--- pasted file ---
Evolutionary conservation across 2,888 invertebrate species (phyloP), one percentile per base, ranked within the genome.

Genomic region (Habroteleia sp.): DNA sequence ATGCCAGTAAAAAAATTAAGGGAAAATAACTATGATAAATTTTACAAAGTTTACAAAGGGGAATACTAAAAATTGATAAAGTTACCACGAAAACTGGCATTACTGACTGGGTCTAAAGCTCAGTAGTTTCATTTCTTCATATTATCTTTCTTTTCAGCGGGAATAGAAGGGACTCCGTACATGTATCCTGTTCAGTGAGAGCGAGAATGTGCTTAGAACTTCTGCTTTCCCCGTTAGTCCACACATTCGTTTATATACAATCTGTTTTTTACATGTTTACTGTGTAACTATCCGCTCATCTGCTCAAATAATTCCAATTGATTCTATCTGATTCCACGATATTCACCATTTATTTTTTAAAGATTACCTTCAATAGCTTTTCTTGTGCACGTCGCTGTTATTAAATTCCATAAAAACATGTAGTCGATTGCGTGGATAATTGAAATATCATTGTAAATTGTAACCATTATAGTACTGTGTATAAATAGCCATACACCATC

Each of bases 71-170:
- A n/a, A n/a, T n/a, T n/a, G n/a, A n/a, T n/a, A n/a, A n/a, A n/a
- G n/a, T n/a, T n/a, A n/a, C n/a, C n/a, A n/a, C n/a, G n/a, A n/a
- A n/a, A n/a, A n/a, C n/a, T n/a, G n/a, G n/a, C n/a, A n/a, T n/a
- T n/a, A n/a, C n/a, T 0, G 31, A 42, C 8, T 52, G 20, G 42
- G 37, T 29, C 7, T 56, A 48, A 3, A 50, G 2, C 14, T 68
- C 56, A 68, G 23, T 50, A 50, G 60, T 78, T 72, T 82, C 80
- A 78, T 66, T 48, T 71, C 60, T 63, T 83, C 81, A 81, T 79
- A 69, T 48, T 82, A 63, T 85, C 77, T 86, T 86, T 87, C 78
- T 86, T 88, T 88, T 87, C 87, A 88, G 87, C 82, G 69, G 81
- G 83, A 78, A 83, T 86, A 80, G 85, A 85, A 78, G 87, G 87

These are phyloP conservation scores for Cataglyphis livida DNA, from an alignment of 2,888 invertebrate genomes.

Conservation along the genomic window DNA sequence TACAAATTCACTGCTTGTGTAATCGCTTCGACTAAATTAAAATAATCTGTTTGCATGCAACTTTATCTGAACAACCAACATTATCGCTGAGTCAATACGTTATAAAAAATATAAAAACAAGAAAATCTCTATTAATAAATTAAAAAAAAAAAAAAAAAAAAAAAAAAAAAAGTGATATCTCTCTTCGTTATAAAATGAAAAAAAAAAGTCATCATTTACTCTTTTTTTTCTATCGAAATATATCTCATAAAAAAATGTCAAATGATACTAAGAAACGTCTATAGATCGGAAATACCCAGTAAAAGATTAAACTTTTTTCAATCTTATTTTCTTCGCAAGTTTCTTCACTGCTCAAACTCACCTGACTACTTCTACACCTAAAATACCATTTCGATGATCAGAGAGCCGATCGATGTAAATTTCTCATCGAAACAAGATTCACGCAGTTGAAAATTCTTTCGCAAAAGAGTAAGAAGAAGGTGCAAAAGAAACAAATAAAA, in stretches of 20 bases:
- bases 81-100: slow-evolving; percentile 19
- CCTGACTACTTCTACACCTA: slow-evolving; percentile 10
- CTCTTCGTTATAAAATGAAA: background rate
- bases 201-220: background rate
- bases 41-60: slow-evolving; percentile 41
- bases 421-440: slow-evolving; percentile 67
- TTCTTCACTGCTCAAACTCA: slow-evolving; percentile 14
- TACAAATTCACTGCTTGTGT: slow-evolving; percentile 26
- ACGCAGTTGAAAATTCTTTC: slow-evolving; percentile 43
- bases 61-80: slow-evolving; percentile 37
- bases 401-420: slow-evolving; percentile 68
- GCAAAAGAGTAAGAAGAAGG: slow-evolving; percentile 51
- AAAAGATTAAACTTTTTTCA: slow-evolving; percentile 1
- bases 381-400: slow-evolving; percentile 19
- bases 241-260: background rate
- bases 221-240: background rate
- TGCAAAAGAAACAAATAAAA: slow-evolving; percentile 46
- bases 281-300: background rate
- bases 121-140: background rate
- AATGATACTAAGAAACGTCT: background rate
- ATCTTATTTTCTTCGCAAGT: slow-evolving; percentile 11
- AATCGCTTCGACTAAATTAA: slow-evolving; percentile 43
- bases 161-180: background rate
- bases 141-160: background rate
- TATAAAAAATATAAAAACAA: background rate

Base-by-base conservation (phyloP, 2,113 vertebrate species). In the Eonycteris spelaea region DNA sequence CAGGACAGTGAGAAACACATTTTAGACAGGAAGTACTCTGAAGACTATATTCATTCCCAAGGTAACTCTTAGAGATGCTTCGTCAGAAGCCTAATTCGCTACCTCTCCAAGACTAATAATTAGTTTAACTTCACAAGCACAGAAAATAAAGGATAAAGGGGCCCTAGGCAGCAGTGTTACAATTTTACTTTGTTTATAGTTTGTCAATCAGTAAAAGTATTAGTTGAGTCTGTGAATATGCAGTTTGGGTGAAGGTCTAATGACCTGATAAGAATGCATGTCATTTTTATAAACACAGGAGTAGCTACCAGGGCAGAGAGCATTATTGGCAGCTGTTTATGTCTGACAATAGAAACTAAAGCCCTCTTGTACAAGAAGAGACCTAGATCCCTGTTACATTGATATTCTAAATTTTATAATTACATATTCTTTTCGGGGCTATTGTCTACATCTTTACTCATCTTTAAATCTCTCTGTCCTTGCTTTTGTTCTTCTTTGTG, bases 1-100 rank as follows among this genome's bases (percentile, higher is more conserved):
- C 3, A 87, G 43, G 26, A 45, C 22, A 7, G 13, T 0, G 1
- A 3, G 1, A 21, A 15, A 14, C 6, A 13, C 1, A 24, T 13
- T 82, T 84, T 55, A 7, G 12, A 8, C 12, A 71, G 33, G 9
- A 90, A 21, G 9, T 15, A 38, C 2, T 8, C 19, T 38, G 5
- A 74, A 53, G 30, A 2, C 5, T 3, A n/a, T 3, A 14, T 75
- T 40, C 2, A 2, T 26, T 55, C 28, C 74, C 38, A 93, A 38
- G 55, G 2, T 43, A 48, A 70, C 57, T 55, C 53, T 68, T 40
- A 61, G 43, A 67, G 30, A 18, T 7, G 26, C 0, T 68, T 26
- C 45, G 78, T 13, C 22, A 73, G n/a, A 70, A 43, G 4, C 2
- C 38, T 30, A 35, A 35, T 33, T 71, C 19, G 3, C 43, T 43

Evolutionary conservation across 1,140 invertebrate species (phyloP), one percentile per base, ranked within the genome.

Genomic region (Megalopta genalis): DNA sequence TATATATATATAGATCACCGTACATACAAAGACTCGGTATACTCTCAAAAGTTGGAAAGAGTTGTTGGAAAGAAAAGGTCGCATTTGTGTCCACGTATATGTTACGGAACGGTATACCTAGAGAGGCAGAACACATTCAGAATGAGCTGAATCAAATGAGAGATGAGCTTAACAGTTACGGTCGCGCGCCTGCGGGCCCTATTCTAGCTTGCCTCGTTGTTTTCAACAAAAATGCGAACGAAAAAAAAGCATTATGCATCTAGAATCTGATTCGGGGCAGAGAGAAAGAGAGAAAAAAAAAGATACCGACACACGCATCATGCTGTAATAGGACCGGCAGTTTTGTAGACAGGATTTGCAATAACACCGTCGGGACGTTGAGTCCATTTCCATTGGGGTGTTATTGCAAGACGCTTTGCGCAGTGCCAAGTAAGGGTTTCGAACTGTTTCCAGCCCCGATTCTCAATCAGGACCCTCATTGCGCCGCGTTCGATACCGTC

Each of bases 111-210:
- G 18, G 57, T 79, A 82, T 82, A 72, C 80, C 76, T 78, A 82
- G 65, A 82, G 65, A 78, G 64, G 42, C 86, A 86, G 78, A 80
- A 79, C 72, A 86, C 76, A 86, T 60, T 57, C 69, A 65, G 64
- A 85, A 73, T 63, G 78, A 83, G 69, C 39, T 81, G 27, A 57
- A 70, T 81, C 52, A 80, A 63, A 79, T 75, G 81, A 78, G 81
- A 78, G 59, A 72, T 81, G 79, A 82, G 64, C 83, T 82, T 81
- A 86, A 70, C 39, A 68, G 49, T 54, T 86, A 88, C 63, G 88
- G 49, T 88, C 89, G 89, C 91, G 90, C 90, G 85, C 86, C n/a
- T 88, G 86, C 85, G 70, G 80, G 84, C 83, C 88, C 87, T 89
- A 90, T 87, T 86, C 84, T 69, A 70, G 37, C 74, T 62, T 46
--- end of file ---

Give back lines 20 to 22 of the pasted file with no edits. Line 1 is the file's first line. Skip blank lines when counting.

- bases 41-60: slow-evolving; percentile 41
- bases 421-440: slow-evolving; percentile 67
- TTCTTCACTGCTCAAACTCA: slow-evolving; percentile 14